Gunnar Thorvaldson

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Gunnar Solmunder (Solly) Thorvaldson, QC (March 18, 1901 in Riverton, Manitoba – August 2, 1969) was a politician in Manitoba, Canada. He served in the Legislative Assembly of Manitoba from 1941 to 1949, and in the Canadian Senate from 1958 until his death. Originally elected as a Conservative, he sat as a Progressive Conservative after the party changed its name in 1943.[1]

Thorvaldson was born to a notable Icelandic Canadian family in Manitoba. His father, Sveinn Thorvaldson, was also a Conservative member of the Assembly from 1914 to 1915.[2]

His nephew Scott Thorkelson served in the Canadian House of Commons.[1]

Career[edit]

He received a Bachelor of Arts degree from the University of Saskatchewan in 1922 and a law degree from the Manitoba Law School in 1925. He worked as a barrister. Thorvaldson was also president of the Income Tax Payer's Association from 1944 to 1946, and was a member of the Manitoba Club, the Empire Club and the Optimist Club. In 1926, he married Edna Schwitzer, daughter of John Edward Schwitzer.[2]

Elections[edit]

He ran for the Manitoba legislature in the constituency of Gimli in the 1932 provincial election, but finished third against Liberal Einar Jonasson.[1]

Thorvaldson ran for the Canadian House of Commons in the 1935 federal election as a candidate of the Conservative Party of Canada. He lost, finishing a distant second against Liberal-Progressive candidate Joseph T. Thorson in the riding of Selkirk.[1]

He ran for the Manitoba legislature for the second time in the 1936 provincial election, this time campaigning in the constituency of Winnipeg, which elected ten members by a single transferable ballot. He finished twelfth on the first count, did poorly on transfers and was eliminated on the eleventh ballot.

Thorvaldson was finally successful on his fourth attempt at elected office, in the 1941 provincial election. He again ran in Winnipeg,[3] and this time finishing seventh on the first count. Subsequent counts confirmed his position, and he was finally declared elected on the nineteenth ballot. The Liberal-Progressives and Conservatives were partners in a coalition government during this period, and Thorvaldson served as a backbench supporter of the ministries of John Bracken and Stuart Garson.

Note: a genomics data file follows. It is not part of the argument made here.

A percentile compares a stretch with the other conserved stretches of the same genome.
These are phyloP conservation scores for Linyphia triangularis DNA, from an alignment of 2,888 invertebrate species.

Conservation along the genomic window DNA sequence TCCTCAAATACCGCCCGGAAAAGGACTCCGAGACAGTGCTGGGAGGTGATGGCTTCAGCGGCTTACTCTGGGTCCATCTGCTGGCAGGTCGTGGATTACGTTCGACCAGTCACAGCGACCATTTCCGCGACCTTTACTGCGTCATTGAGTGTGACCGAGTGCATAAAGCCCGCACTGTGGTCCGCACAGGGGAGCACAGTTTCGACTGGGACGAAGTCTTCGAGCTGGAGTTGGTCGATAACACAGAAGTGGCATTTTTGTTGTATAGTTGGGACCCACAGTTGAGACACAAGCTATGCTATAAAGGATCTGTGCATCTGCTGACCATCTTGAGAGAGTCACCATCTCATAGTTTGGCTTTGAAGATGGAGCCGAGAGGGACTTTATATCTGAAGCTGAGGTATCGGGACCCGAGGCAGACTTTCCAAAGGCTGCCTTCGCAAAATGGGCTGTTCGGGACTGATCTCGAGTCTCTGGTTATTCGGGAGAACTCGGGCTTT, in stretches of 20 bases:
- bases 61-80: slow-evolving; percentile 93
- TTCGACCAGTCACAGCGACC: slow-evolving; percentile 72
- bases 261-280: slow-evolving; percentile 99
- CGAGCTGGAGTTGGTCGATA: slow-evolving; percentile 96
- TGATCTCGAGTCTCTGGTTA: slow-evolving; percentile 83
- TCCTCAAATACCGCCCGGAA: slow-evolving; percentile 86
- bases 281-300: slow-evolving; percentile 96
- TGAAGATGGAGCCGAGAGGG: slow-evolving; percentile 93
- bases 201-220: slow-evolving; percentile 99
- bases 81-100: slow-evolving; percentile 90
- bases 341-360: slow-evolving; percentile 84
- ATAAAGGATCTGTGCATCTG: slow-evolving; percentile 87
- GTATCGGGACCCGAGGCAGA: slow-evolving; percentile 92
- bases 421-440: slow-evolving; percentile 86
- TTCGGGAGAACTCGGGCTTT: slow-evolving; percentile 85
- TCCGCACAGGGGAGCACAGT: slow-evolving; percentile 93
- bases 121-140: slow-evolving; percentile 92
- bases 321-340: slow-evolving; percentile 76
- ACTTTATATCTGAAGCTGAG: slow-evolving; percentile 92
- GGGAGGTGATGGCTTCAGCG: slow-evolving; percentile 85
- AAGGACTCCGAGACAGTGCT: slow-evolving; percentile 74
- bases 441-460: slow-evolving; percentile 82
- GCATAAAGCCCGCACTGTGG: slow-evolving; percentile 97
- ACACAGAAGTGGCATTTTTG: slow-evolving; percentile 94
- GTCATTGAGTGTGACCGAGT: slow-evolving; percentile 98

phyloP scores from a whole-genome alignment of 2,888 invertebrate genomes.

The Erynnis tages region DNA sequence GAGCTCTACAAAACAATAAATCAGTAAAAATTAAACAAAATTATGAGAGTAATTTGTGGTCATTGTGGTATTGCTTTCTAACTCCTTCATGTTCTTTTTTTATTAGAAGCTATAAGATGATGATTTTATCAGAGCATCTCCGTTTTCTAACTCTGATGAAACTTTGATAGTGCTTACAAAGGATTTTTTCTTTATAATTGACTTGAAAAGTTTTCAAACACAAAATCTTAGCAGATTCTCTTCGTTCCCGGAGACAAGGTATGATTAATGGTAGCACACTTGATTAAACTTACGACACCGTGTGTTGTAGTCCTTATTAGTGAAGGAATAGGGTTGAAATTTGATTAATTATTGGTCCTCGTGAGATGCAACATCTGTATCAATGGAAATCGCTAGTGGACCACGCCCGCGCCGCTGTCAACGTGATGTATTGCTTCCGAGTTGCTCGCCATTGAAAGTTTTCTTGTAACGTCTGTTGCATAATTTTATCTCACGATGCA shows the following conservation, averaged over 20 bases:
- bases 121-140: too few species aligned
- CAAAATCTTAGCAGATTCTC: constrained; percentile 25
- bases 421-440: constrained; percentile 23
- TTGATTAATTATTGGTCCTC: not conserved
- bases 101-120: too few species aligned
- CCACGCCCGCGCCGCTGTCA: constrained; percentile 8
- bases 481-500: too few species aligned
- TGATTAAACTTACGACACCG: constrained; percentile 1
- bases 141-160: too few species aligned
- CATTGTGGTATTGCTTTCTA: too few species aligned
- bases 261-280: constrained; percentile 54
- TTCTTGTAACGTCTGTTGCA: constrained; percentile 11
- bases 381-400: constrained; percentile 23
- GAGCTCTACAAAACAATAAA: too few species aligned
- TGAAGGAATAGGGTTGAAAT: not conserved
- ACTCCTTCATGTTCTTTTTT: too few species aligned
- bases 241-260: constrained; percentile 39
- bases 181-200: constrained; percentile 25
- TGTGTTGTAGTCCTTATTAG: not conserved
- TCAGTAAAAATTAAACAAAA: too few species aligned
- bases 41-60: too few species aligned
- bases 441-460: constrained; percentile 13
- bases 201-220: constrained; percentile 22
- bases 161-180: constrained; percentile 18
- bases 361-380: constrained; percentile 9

He was re-elected in the 1945 election,[3] finishing eighth on the first count and securing election on the fifteenth ballot.

Thorvaldson resigned his provincial seat in 1949 to campaign as the Progressive Conservative candidate for Winnipeg South in the Canadian federal election of 1949. He was defeated by Liberal Leslie Alexander Mutch, and did seek a return to elected office.[1]

Appointments[edit]

Thorvaldson was appointed a King's Counsel in 1942. In 1954-55, he became the first lawyer to serve as president of the Canadian Chamber of Commerce.[2]

In 1958, Thorvaldson was appointed to the Canadian Senate by Prime Minister John Diefenbaker. He served as president of the Progressive Conservative Party of Canada from 1959 to 1954,[1] and was named to Canada's United Nations delegation. In 1968, he was awarded the Order of the Falcon by the President of Iceland.

Death[edit]

Thorvaldson died at the age of 68 of a heart attack while golfing in Winnipeg.[4]

References[edit]

  1. ^ a b c d e f Gunnar Thorvaldson – Parliament of Canada biography
  2. ^ a b c "Gunnar Solmunder Thorvaldson (1901-1969)". Manitoba Historical Society. Retrieved 2013-04-28. 
  3. ^ a b "MLA Biographies - Deceased". Legislative Assembly of Manitoba. Archived from the original on 2014-03-30. 
  4. ^ "Winnipeg senator dies". Edmonton Journal. August 5, 1969. p. 6. Retrieved 2013-04-28.